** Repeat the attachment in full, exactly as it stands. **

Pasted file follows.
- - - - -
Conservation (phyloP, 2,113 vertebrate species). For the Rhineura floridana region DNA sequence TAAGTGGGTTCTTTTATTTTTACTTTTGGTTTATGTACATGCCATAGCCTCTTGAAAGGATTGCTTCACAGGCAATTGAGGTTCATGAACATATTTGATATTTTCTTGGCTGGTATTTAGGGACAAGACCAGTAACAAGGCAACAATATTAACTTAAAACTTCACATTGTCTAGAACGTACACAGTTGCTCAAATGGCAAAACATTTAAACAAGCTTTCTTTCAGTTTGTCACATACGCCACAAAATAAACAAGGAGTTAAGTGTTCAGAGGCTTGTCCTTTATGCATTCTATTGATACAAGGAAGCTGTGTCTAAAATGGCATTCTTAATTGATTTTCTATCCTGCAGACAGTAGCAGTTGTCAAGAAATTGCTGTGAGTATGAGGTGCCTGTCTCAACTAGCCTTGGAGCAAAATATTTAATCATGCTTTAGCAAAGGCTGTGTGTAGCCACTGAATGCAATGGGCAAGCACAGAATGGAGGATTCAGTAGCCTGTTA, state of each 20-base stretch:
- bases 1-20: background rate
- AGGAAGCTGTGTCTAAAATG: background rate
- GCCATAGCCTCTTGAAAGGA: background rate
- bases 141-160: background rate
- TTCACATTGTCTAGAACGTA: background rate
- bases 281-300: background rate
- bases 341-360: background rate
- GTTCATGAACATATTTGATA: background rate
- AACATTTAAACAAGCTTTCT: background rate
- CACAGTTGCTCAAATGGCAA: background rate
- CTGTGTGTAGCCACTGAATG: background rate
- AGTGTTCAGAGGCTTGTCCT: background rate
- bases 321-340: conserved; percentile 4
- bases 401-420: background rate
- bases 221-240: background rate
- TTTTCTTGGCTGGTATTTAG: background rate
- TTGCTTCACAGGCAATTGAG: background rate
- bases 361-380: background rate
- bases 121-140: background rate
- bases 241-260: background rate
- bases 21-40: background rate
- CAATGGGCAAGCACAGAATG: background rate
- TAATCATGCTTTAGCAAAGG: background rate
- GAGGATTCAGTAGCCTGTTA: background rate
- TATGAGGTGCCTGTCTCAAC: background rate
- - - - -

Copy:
Conservation (phyloP, 2,113 vertebrate species). For the Rhineura floridana region DNA sequence TAAGTGGGTTCTTTTATTTTTACTTTTGGTTTATGTACATGCCATAGCCTCTTGAAAGGATTGCTTCACAGGCAATTGAGGTTCATGAACATATTTGATATTTTCTTGGCTGGTATTTAGGGACAAGACCAGTAACAAGGCAACAATATTAACTTAAAACTTCACATTGTCTAGAACGTACACAGTTGCTCAAATGGCAAAACATTTAAACAAGCTTTCTTTCAGTTTGTCACATACGCCACAAAATAAACAAGGAGTTAAGTGTTCAGAGGCTTGTCCTTTATGCATTCTATTGATACAAGGAAGCTGTGTCTAAAATGGCATTCTTAATTGATTTTCTATCCTGCAGACAGTAGCAGTTGTCAAGAAATTGCTGTGAGTATGAGGTGCCTGTCTCAACTAGCCTTGGAGCAAAATATTTAATCATGCTTTAGCAAAGGCTGTGTGTAGCCACTGAATGCAATGGGCAAGCACAGAATGGAGGATTCAGTAGCCTGTTA, state of each 20-base stretch:
- bases 1-20: background rate
- AGGAAGCTGTGTCTAAAATG: background rate
- GCCATAGCCTCTTGAAAGGA: background rate
- bases 141-160: background rate
- TTCACATTGTCTAGAACGTA: background rate
- bases 281-300: background rate
- bases 341-360: background rate
- GTTCATGAACATATTTGATA: background rate
- AACATTTAAACAAGCTTTCT: background rate
- CACAGTTGCTCAAATGGCAA: background rate
- CTGTGTGTAGCCACTGAATG: background rate
- AGTGTTCAGAGGCTTGTCCT: background rate
- bases 321-340: conserved; percentile 4
- bases 401-420: background rate
- bases 221-240: background rate
- TTTTCTTGGCTGGTATTTAG: background rate
- TTGCTTCACAGGCAATTGAG: background rate
- bases 361-380: background rate
- bases 121-140: background rate
- bases 241-260: background rate
- bases 21-40: background rate
- CAATGGGCAAGCACAGAATG: background rate
- TAATCATGCTTTAGCAAAGG: background rate
- GAGGATTCAGTAGCCTGTTA: background rate
- TATGAGGTGCCTGTCTCAAC: background rate